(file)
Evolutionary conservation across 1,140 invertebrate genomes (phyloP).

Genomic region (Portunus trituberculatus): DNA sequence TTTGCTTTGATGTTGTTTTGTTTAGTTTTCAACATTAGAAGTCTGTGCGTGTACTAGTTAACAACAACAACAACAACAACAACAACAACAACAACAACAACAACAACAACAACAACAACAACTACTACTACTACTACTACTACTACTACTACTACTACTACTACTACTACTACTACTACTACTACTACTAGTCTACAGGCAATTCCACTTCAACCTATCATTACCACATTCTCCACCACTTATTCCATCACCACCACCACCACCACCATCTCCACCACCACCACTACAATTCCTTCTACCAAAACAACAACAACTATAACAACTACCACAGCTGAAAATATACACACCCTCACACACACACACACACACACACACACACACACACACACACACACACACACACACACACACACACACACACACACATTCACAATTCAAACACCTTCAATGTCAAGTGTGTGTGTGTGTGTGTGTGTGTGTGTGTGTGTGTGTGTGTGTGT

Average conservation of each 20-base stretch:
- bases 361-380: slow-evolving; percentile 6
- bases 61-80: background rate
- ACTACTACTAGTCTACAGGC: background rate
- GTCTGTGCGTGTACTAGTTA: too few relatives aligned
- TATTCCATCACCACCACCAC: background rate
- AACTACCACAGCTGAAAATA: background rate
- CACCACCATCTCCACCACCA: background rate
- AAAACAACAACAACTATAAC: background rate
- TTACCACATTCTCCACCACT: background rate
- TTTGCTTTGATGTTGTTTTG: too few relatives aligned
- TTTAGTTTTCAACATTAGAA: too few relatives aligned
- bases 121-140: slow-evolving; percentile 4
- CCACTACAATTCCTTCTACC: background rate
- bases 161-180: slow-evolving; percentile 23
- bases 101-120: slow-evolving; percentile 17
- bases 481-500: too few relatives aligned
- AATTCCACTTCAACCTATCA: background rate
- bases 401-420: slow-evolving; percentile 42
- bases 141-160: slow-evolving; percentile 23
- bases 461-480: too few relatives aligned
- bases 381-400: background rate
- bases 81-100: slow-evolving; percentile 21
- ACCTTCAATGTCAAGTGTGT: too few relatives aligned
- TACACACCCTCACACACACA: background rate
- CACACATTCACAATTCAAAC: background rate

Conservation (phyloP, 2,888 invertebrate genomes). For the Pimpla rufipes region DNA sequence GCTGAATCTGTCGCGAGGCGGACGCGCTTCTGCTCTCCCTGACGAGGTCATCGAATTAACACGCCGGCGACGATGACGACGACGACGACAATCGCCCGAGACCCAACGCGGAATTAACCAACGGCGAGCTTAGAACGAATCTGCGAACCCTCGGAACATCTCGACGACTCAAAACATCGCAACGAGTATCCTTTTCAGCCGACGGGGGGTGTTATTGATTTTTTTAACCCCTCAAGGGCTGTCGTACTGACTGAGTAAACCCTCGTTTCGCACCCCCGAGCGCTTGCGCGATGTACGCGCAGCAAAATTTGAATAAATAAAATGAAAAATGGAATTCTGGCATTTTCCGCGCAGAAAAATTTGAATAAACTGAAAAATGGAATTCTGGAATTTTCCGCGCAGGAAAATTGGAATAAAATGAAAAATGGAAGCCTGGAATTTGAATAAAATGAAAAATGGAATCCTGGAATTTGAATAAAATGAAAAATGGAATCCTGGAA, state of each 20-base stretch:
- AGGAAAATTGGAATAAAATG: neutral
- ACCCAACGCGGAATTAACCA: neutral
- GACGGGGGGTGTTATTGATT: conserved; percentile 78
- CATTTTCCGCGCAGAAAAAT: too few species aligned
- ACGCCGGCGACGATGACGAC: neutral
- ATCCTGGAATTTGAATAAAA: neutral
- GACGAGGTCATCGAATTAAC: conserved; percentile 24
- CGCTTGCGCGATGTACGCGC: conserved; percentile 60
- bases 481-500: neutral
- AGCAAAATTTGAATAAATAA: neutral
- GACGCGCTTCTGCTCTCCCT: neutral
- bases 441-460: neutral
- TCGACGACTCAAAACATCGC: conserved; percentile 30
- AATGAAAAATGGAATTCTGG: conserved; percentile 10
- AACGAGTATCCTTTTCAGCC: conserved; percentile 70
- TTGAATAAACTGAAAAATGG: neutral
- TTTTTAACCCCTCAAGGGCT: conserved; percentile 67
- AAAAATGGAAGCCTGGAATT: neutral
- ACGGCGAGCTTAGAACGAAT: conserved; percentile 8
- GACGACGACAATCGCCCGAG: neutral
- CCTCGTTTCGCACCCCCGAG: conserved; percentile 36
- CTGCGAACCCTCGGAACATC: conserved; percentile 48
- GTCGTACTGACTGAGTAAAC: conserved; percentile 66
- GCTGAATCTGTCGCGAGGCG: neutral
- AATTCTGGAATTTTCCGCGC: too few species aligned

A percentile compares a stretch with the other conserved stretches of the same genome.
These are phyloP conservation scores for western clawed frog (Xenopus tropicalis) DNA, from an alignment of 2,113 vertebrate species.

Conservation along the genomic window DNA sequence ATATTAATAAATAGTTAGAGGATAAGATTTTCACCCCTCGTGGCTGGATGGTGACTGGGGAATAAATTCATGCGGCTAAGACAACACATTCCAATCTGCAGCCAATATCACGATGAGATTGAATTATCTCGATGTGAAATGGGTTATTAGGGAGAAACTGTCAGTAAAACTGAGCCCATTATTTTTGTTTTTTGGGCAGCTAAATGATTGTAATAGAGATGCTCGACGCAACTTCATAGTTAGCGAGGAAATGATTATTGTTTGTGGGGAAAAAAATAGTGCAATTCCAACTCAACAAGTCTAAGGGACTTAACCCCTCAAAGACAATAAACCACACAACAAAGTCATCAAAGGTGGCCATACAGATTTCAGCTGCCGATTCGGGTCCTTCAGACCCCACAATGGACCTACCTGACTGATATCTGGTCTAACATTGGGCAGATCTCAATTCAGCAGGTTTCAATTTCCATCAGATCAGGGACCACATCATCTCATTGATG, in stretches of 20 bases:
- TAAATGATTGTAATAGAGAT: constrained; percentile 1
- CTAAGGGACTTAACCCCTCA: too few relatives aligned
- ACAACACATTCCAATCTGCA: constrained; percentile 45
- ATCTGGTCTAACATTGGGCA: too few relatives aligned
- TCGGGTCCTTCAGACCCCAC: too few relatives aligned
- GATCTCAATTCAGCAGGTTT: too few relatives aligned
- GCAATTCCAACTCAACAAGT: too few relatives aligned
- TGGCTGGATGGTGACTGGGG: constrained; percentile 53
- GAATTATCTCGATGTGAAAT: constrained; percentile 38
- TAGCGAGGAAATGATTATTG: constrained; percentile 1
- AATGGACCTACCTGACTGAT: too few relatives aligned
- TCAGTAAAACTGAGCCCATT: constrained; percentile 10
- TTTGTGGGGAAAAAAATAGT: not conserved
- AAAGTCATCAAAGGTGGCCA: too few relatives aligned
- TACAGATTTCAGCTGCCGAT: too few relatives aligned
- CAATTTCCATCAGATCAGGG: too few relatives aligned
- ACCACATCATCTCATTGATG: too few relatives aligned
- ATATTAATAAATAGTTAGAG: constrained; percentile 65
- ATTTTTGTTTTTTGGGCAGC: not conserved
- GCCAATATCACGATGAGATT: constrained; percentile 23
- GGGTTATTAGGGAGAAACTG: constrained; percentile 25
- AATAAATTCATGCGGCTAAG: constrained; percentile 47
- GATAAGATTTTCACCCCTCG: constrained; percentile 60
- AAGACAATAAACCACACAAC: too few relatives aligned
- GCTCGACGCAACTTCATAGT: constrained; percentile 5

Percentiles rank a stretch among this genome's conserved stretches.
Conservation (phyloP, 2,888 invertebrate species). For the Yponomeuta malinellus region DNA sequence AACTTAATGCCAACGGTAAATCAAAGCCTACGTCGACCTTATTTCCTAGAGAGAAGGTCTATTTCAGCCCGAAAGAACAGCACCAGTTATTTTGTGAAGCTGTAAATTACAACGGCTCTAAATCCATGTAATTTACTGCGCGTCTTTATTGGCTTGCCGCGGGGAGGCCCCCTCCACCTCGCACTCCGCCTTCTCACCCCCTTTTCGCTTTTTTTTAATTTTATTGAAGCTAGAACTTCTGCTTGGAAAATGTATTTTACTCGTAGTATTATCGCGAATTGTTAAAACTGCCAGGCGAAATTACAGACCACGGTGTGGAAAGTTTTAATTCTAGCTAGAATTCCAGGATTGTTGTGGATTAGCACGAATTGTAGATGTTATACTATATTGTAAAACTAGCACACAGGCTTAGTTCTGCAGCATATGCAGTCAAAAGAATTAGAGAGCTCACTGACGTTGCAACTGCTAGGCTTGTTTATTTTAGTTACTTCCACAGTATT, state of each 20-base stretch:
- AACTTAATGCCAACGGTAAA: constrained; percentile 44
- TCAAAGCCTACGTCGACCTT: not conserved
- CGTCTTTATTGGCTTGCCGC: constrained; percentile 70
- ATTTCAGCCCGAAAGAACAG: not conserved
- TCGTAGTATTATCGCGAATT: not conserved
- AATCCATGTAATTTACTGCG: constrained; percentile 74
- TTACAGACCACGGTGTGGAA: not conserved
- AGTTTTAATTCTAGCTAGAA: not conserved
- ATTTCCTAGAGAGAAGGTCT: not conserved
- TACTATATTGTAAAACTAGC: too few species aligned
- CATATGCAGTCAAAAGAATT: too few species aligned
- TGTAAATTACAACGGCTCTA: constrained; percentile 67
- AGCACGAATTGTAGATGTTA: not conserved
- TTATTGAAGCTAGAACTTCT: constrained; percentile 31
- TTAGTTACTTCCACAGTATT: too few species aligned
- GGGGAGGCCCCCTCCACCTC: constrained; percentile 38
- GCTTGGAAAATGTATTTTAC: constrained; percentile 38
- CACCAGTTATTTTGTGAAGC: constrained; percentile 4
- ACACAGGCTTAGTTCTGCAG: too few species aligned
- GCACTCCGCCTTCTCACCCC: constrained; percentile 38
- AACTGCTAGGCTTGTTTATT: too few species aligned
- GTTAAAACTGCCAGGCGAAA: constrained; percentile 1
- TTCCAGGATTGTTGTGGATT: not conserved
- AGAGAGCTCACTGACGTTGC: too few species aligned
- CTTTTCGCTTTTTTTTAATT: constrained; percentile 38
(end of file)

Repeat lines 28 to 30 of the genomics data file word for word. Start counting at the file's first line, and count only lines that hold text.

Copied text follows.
- CACACATTCACAATTCAAAC: background rate

Conservation (phyloP, 2,888 invertebrate genomes). For the Pimpla rufipes region DNA sequence GCTGAATCTGTCGCGAGGCGGACGCGCTTCTGCTCTCCCTGACGAGGTCATCGAATTAACACGCCGGCGACGATGACGACGACGACGACAATCGCCCGAGACCCAACGCGGAATTAACCAACGGCGAGCTTAGAACGAATCTGCGAACCCTCGGAACATCTCGACGACTCAAAACATCGCAACGAGTATCCTTTTCAGCCGACGGGGGGTGTTATTGATTTTTTTAACCCCTCAAGGGCTGTCGTACTGACTGAGTAAACCCTCGTTTCGCACCCCCGAGCGCTTGCGCGATGTACGCGCAGCAAAATTTGAATAAATAAAATGAAAAATGGAATTCTGGCATTTTCCGCGCAGAAAAATTTGAATAAACTGAAAAATGGAATTCTGGAATTTTCCGCGCAGGAAAATTGGAATAAAATGAAAAATGGAAGCCTGGAATTTGAATAAAATGAAAAATGGAATCCTGGAATTTGAATAAAATGAAAAATGGAATCCTGGAA, state of each 20-base stretch:
- AGGAAAATTGGAATAAAATG: neutral